The planned expansion of an Estonian Defense Forces (EDF) military training area in South Estonia has led one expat, who owns a property in the affected area, to highlight the poor handling of the entire planning procedure by the Ministry of Defense and related agencies, daily Eesti Päevaleht (EPL) reports.
The full extent of plans to virtually triple the area of the current Nursipalu training zone, used by both EDF and NATO allied personnel and equipment and necessitated by the changed security situation, came to light a month ago.
The Nursipalu training area lies in Võru County County, around 70km south of Tartu, and the Antsla and Rõuge rural municipalities and their residents will be most affected by the planned enlargement.
As for property owners, in Estonia generally, outside the cities, EPL reports (link in Estonian), it is often difficult to recoup renovation costs put into a home, and since the home in question here – owned by U.S. long-term expat Stewart Johnson – is not among the 21 the Estonian state is subjecting to a forced sale, he may not receive compensation in that way.
Johnson (pictured), 46, and most well-known for his work as a standup comic, has been living in Estonia since the late '90s and purchased the property in 2003, when it was little more than an empty shell; he says he has been improving it extensively ever since, residing there four to five months in a year.
The Nursipalu military training zone had been decommissioned at that point but, in its current dimensions, was recommissioned by government order in 2008 (link in Estonian).
While Johnson's property still remains outside the planned, expanded zone, it is still in a restricted zone and near enough to hear what EPL calls "sudden and unexpected" blasts from live-firing and other military exercises in progress.
Although it is not even clear yet how those homeowners whose real estate does lie directly inside the expanded zone, and is therefore condemned, will be compensated, Johnson, who says he has plowed more money into the property and its improvement than he can remember, may not be reimbursed by the state whatsoever.
Ministry of Defense planning and environmental policy chief Kadri Auväärt told EPL an "incentive fee" can be paid to owners in cases where acquiring the plot of land is in the public interest, though it is not clear yet whether Johnson's plot qualifies in that sense, or to what extent its value will be diminished below market price level in any case, due to noise pollution and other factors.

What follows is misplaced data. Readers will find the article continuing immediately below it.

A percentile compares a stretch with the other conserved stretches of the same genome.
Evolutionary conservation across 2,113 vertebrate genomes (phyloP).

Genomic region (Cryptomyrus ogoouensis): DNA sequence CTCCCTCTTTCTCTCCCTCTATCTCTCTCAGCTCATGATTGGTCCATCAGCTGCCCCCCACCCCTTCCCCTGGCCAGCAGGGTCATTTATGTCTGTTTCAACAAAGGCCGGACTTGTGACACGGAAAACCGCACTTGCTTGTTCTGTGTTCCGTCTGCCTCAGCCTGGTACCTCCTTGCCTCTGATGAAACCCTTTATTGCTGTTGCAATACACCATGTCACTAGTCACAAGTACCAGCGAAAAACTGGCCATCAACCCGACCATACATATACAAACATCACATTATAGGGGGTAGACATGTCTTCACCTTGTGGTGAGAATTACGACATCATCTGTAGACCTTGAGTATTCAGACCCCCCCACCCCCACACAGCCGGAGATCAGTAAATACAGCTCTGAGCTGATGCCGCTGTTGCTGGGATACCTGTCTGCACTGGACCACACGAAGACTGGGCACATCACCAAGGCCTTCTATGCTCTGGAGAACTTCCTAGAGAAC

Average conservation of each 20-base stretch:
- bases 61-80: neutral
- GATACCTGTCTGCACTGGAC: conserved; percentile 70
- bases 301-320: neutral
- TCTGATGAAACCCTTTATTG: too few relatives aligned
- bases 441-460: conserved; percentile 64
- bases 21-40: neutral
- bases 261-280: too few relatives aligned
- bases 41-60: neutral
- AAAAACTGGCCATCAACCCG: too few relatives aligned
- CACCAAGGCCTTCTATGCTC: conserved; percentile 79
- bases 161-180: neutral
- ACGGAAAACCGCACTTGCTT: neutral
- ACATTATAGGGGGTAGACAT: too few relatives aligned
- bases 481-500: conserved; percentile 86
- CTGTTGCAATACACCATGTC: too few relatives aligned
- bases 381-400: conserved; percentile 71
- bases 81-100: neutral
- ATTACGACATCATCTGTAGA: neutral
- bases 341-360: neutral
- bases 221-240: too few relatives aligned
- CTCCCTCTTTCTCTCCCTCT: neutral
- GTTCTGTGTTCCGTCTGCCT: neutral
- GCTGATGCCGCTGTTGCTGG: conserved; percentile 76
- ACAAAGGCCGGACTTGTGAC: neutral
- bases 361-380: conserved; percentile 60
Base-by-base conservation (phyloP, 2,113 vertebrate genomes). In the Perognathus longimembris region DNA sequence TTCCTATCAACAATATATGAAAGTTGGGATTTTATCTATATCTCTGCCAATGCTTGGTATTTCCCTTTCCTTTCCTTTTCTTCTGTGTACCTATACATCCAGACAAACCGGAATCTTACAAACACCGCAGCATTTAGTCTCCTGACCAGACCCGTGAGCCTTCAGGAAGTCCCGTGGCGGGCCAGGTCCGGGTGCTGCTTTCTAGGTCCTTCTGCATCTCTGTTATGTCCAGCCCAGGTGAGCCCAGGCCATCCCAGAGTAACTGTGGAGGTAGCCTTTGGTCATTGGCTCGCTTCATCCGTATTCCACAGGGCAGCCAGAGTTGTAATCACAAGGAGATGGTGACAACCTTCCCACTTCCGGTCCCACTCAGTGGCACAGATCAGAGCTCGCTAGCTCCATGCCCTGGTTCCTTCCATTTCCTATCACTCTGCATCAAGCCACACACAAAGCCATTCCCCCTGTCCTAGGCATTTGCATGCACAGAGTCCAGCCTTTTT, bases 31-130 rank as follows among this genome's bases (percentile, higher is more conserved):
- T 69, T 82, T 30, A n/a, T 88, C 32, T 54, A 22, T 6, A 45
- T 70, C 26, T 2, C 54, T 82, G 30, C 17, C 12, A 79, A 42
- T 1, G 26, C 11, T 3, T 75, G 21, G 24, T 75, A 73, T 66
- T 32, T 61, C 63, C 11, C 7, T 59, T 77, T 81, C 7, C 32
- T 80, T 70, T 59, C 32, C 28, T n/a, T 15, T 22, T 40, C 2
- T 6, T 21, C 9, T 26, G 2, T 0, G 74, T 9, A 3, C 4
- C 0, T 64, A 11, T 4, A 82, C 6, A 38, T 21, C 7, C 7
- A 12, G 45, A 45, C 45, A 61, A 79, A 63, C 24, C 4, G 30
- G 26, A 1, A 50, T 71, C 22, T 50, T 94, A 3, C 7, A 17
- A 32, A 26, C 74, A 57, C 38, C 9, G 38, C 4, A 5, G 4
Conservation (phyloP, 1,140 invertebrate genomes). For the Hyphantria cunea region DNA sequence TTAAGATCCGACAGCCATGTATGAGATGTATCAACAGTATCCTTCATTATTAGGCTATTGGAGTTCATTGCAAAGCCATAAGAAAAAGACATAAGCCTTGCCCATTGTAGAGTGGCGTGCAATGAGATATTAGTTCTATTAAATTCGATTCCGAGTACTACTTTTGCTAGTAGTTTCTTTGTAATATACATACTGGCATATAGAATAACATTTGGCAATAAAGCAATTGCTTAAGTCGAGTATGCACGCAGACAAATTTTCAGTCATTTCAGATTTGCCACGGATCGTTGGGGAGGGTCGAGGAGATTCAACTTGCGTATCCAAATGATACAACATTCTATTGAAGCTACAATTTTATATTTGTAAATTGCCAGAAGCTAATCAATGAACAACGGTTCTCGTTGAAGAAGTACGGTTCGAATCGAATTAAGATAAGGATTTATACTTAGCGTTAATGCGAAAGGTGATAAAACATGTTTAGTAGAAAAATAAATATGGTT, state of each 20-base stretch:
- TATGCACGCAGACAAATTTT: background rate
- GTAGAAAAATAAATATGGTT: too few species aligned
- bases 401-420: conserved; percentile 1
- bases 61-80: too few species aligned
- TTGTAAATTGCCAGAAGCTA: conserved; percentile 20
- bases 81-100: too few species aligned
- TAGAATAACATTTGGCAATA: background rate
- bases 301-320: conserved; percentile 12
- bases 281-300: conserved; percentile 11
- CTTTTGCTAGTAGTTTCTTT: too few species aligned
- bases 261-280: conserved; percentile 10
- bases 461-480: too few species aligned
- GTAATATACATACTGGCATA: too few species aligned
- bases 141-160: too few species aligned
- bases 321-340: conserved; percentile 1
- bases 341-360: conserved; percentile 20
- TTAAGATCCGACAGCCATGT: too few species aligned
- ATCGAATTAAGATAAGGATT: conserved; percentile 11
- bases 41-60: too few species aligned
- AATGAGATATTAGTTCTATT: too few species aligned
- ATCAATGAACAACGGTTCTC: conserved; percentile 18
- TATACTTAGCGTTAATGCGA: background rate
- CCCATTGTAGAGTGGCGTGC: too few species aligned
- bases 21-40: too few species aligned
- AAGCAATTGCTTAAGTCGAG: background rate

The Center For Defense Investment (RKK), which is under the ministry's remit, says it actually does not know how many households are in the new, restricted zone, ie. near, but not inside, the expanded area, while Tambet Tõnisson, head of the RKK's state assets department, told the daily that: "We lack the knowledge to be able to say that banks in some way look down on restricted zones, and treat loan applicants in a specific way as a result."
Johnson told EPL that: "When the Nursipalu training ground first arrived, locals complained about the noise, but the Ministry of Defense's attitude was then one of 'get used to it,'" adding that this attitude seems to still be the case – as evidenced by the dismissive way in which the ministry has treated local residents and the lack of transparency over the planning process and its consequences.
Johnson, who attended a recent town hall meeting on the issue chaired by Defense Minister Hanno Pevkur (Reform), told EPL that: "Had I known that there were plans to build a training area here, I would not have bought the property back in 2003," adding that he has had difficulty sleeping and experienced a loss of appetite over the issue.
A couple of months ago, he had sent dozens of letters, in Estonian, to the defense ministry, which have all gone unanswered – even the recent Pevkur-chaired meeting initially excluded local residents, EPL reports.
At present, the restricted zone, up to 2,000m from the training area's boundary, encompasses the existing military sector; EPL reports that few properties lying in or near this area can be found for sale on the kv.ee real estate portal.
The original EPL piece (in Estonian) is here.
The current EDF training area at Nursipalu is around 3,000ha in size, and under the plans would be tripled in area to over 9,000ha.
The EDF had originally requested an even larger expansion than that. The expanded facility is also needed, it is argued, to host NATO personnel and their equipment – including heavy tanks and MLRS systems – such as the British, French and Danish contingents based at Tapa.
Local residents recently questioned the drawing of the new boundaries, daily Postimees reported (link in Estonian), noting that there seemed to be no rhyme or reason to the borders in some cases, asking whether favorable treatment was behind it. In some cases, properties outside the boundary and the restricted zone would still be in firing range of some of the weaponry due to be used at Nursipalu.
The map below shows the existing Nursipalu training area (in red) compared with the proposed, expanded area (yellow).
Correction: An earlier version of this article had stated the Nursipalu training area was functioning as such in 2003. In fact, while the area had been used for military activities in the past, it was in abeyance at that point in time, and was recommissioned by the Estonian government for EDF use in 2008.
Editor: Andrew Whyte
Source: EPL, Postimees